We’ve built in a series of glyphs and diagraphs that support sense of place and character as is required.

  • Cymru / Wales Sans is typically used as a headline font
  • Cymru / Wales Serif is used across body copy

Our fonts have been developed in conjunction with accessibility agencies to review and adjust the font where required.

The Cymru font is used across all titles on the Croeso.Cymru site. On our other language sites it should be applied to Welsh words in H2 headings. It should not be used for H3 headings on these sites, or in body copy on any site.

Inclusivity

It's important to write for and about other people in a way that’s compassionate, inclusive, and respectful.

  • Don’t reference age or disability unless it’s relevant to what you’re writing.
  • Avoid gendered language and use the singular “they.”
  • When writing about a person, use their preferred pronouns; if you don’t know those, just use their name.

For further detail see the Conscious Style Guide.

Also see the  further guidance below on the Social model of disability.

Numbers

In narrative documents (not including tables or formatted numerical documents) spell out from one to nine; then it’s numerals from 10 to 999,999, EXCEPT for distances, weights, measures and dates.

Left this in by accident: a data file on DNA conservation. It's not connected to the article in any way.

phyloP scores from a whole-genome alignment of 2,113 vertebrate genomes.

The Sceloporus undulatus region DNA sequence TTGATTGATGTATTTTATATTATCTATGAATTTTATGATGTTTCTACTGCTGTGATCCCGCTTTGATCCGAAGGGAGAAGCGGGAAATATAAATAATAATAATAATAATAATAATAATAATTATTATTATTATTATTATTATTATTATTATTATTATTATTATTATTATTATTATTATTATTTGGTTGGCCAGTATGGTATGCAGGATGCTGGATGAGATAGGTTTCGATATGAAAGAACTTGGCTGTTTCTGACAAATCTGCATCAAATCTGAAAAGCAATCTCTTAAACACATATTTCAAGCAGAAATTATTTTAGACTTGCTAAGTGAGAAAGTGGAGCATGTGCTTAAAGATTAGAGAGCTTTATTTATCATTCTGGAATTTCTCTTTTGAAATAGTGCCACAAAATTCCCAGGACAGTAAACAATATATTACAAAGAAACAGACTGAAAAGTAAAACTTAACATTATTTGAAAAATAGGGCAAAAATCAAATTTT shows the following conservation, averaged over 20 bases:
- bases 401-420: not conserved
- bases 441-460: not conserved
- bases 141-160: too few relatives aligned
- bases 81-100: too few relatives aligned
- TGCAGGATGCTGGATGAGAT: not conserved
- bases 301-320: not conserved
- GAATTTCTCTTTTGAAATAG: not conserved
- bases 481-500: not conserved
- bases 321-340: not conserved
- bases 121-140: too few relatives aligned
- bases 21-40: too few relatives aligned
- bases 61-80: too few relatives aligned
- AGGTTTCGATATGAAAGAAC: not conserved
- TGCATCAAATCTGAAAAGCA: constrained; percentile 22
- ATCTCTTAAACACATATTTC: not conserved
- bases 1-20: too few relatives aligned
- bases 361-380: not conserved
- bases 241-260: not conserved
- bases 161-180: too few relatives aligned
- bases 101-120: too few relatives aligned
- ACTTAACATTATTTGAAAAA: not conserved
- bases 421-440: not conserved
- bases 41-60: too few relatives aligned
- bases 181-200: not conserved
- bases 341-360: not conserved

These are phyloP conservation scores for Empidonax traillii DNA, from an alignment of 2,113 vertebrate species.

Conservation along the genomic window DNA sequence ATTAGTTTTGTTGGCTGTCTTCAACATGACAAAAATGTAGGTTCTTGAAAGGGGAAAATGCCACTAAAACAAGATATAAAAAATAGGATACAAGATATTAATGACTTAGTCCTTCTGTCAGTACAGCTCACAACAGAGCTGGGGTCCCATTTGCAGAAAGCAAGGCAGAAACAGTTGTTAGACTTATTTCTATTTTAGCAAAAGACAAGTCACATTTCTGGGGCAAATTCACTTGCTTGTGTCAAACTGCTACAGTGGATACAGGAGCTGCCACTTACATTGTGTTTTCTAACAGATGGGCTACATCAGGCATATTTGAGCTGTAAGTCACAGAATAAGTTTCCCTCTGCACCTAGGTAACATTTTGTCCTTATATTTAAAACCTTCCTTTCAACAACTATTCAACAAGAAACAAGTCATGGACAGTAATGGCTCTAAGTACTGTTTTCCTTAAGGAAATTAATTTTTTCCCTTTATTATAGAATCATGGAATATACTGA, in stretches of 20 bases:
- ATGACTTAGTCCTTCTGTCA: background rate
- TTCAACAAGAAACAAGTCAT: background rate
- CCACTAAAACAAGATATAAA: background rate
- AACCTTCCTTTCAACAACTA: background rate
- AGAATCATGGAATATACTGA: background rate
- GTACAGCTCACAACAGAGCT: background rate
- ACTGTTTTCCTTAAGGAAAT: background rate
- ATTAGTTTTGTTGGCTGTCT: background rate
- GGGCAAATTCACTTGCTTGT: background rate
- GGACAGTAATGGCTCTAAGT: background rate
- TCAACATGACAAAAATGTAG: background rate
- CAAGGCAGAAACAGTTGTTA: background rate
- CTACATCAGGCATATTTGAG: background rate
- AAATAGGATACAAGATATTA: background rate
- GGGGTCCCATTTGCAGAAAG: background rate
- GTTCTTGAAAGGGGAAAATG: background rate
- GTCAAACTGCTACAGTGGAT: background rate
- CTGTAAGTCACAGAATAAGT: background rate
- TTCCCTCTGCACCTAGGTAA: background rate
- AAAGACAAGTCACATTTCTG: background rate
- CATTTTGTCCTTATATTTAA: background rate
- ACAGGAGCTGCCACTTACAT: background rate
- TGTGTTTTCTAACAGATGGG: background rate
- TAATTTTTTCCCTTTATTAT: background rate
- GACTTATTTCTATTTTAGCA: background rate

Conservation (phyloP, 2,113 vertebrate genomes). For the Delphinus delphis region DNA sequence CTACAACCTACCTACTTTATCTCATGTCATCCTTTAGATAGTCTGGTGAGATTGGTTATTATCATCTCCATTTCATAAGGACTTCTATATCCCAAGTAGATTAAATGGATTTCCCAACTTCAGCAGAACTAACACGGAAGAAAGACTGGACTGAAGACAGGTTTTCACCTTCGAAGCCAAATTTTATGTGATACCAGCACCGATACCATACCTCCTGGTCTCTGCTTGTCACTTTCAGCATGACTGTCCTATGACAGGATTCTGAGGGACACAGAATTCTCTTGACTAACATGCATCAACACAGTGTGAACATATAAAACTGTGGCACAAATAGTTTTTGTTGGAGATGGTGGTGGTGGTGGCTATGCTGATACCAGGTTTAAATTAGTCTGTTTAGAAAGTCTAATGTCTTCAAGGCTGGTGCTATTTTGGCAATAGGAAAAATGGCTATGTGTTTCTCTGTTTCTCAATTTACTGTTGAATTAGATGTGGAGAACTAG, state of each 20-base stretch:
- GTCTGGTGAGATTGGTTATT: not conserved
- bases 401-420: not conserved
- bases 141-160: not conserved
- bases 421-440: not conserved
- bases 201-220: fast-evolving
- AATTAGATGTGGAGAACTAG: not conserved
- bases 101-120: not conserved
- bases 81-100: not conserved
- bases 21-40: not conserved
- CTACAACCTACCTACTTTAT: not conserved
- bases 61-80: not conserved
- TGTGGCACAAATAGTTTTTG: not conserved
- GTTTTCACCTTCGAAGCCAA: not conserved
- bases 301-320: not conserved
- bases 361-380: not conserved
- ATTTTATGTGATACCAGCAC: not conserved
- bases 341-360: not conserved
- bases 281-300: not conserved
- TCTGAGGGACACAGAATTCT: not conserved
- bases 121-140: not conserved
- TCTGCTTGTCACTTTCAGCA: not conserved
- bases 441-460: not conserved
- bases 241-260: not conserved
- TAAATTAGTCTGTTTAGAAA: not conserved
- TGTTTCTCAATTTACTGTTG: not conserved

Therefore: three years old, four elephants; under-fives; two dumplings, BUT 3 miles, 1km, 8kg, 9sq m.

However, write 8 to 16 years old, not eight to 16.

Ordinal numbers follow the same pattern, so first to ninth, secondly, then 10th etc. (this does not apply to dates).

If the sentence starts with a number, always write it out in full: Seventy-six trombones in the big parade.

Million and billion are rendered as words: four million unemployed people; 8.7 million units; £1.5 billion.

Hundreds of thousands, tens of millions.

Per cent should always be per cent in body text, never %

Dates

As a general rule, try to avoid the use of dates and times, to keep content as evergreen as possible. Where required follow Guardian style guidance;

Our style on dates is: 10 September 2017 (day month year; no commas). Do not use “th”, “st” in superscript.

AD goes before the date (AD64), BC goes after (300BC); both go after the century: second century AD, fourth century BC, or 11th century AD.

Distance

Use miles rather than kilometres, but where possible add in the km conversion in brackets after miles to make it easier for visitors to understand the distance. For example: 50 miles (80 km).